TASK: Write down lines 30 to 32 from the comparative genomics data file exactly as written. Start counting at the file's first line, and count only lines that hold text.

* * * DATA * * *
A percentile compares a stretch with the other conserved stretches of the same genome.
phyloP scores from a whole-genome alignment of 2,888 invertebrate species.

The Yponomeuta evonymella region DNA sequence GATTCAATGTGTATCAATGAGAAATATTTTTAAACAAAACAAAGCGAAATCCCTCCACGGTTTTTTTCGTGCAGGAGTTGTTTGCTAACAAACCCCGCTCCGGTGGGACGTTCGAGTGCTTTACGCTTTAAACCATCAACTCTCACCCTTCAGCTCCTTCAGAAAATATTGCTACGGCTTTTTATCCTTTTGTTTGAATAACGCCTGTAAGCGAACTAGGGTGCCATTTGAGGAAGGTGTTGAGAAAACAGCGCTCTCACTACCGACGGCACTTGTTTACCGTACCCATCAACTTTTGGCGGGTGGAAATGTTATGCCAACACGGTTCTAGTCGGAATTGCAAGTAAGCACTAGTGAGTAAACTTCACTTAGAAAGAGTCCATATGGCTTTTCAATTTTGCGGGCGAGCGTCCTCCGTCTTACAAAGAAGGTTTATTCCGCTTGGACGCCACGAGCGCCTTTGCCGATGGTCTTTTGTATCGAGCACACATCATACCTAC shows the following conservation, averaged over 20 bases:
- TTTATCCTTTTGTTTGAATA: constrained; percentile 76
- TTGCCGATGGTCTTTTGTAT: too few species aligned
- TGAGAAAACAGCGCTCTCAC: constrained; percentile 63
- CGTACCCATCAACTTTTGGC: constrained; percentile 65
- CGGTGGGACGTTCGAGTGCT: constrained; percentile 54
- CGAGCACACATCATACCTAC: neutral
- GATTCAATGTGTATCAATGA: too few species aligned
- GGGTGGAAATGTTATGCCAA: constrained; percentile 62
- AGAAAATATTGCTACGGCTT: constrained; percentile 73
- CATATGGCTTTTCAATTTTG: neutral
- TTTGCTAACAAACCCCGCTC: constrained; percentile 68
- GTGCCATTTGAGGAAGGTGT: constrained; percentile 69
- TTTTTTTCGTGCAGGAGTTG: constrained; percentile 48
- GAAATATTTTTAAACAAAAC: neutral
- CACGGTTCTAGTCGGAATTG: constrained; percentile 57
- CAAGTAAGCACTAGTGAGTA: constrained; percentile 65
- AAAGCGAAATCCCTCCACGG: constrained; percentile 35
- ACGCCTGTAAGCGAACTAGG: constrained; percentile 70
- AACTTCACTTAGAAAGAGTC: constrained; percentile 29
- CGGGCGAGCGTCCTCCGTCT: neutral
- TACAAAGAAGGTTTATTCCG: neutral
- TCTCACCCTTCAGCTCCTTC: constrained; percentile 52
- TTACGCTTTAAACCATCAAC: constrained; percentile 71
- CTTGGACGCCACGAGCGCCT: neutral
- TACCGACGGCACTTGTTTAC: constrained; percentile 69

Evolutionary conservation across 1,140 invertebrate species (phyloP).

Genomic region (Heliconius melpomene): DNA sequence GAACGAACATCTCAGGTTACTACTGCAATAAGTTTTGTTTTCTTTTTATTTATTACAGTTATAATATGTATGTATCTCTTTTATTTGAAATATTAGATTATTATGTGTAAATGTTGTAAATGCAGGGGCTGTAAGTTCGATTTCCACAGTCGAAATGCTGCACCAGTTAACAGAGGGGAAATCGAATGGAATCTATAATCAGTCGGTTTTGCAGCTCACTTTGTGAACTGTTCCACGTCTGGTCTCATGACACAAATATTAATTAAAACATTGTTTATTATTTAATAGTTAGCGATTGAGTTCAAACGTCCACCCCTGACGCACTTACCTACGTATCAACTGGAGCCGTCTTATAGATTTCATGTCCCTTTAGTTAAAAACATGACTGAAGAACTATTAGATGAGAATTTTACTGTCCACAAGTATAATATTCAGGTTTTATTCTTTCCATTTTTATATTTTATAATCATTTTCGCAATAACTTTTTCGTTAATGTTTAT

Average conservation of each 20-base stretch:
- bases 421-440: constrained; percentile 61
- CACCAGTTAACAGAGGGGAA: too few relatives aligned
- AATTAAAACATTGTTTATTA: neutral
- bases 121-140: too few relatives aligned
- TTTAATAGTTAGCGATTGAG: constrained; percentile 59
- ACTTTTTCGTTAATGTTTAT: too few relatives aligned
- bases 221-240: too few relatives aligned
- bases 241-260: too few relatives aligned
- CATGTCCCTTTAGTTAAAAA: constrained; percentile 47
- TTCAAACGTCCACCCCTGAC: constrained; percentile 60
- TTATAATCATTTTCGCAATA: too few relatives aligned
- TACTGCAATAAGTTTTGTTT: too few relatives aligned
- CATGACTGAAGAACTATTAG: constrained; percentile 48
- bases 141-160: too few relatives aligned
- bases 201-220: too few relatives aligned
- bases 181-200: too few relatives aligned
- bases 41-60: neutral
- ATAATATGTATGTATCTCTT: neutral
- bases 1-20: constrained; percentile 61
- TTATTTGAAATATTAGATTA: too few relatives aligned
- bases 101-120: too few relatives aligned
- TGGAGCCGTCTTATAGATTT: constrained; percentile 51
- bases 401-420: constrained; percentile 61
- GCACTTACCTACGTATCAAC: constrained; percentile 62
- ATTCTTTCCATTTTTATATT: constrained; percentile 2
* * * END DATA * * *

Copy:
Genomic region (Heliconius melpomene): DNA sequence GAACGAACATCTCAGGTTACTACTGCAATAAGTTTTGTTTTCTTTTTATTTATTACAGTTATAATATGTATGTATCTCTTTTATTTGAAATATTAGATTATTATGTGTAAATGTTGTAAATGCAGGGGCTGTAAGTTCGATTTCCACAGTCGAAATGCTGCACCAGTTAACAGAGGGGAAATCGAATGGAATCTATAATCAGTCGGTTTTGCAGCTCACTTTGTGAACTGTTCCACGTCTGGTCTCATGACACAAATATTAATTAAAACATTGTTTATTATTTAATAGTTAGCGATTGAGTTCAAACGTCCACCCCTGACGCACTTACCTACGTATCAACTGGAGCCGTCTTATAGATTTCATGTCCCTTTAGTTAAAAACATGACTGAAGAACTATTAGATGAGAATTTTACTGTCCACAAGTATAATATTCAGGTTTTATTCTTTCCATTTTTATATTTTATAATCATTTTCGCAATAACTTTTTCGTTAATGTTTAT

Average conservation of each 20-base stretch:
- bases 421-440: constrained; percentile 61